Explore the state of college and career readiness in the following excerpt from our latest white paper, College & Career Readiness: Dispelling the Myths. Then download the full white paper to learn more.
In today’s rapidly-changing labor landscape, helping students augment their college and career readiness has become a pressing task for educators across the country.
According to separate Georgetown research, rising high school graduation rates haven’t translated to increased economic prosperity for younger generations. For instance, in 1980, the average American was able to earn the national median wage by age 26. As of 2013, it took the average American until age 30 to do the same.
Even more concerning, there was an inverse (though not necessarily causal) relationship between graduation rates and young adult employment during the first decade of the 2000s. While the graduation rates rose from 72 percent to 81 percent from 2000 to 2012 for high school students, the employment rate among young people dropped from 84 percent to 72 percent.
The Great Recession certainly deserves part of the blame, but this concerning statistical relationship also represents the manifestation of two trends. First, more and more careers are requiring at least some sort of postsecondary education or training. By Georgetown’s count, 65 percent of all jobs will require a postsecondary degree by 2020, a significant increase from 59 percent in 2010 and 56 percent in the 1990s. Unfortunately, according to the Center for Civic Innovation at the Manhattan Institute, roughly two-thirds of public high school graduates are not adequately prepared to go to college.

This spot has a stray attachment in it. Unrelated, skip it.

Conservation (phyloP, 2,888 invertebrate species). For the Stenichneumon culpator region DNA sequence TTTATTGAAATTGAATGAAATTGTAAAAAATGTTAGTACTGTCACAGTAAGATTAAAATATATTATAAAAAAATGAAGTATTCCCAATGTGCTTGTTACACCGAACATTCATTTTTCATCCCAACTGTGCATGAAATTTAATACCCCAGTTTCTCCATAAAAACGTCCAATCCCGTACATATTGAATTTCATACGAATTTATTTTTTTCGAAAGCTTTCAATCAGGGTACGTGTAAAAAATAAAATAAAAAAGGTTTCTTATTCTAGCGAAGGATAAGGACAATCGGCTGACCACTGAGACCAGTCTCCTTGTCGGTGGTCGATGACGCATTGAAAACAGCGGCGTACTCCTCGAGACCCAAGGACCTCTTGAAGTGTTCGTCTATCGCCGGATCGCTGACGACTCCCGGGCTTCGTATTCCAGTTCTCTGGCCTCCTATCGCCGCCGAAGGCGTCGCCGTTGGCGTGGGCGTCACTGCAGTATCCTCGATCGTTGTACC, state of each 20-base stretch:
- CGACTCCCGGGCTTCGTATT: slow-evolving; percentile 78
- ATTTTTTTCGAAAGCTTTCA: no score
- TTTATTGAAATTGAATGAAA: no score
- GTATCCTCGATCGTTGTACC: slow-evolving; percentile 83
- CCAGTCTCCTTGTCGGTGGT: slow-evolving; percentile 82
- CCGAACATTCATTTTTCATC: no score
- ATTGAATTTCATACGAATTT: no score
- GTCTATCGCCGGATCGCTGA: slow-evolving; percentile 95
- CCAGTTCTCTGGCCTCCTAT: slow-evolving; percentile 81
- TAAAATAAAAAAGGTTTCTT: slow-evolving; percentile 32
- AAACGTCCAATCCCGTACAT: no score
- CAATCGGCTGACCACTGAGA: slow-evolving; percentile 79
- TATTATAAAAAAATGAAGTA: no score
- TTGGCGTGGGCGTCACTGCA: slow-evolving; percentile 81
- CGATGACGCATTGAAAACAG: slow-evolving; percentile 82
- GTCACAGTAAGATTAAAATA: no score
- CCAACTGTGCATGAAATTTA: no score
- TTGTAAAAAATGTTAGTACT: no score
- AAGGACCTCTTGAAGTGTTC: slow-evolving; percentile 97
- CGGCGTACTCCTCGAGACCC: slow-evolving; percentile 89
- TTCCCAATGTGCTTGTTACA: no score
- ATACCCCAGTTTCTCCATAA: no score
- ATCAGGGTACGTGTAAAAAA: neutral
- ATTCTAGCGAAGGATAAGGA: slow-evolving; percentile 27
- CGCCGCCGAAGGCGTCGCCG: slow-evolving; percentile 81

Second, the American educational community — not only high schools but colleges as well — has failed to tie its metrics for success to needed competencies by employers. As Hart Research Associates points out, “Just 23 percent of employers say that recent college graduates are well-prepared when it comes to having the ability to apply knowledge and skills in real-world settings, and 44 percent rate them as not that or not at all prepared.”
A shocking 65 percent of employers agree that colleges and universities must significantly reshape their programs to ensure that college graduates — to say nothing of high school graduates — have the skills and knowledge necessary to advance past an entry-level position at their company.
These figures are but the tip of the iceberg, meaning there is little doubt that today’s students are, by and large, not college- and career-ready. As researchers David Conley and Charis McGaughy put it, “The debate about whether high school is for job training or college prep is over. All adults in the school community, including parents, faculty, and business leaders, [must] understand that the school’s mission is focused on college and career readiness for all.”
This kind of comprehensive, multifaceted approach requires a sophisticated, nuanced understanding of CCR — from kindergarten all the way through college. With that in mind, we’ve set out to debunk some of the most common myths swirling around college and career readiness programs in an attempt to help educators at every level take the first step toward providing students with better, more effective training for their next steps in life.
Continue reading by downloading our full white paper, College and Career Readiness: Dispelling the Myths.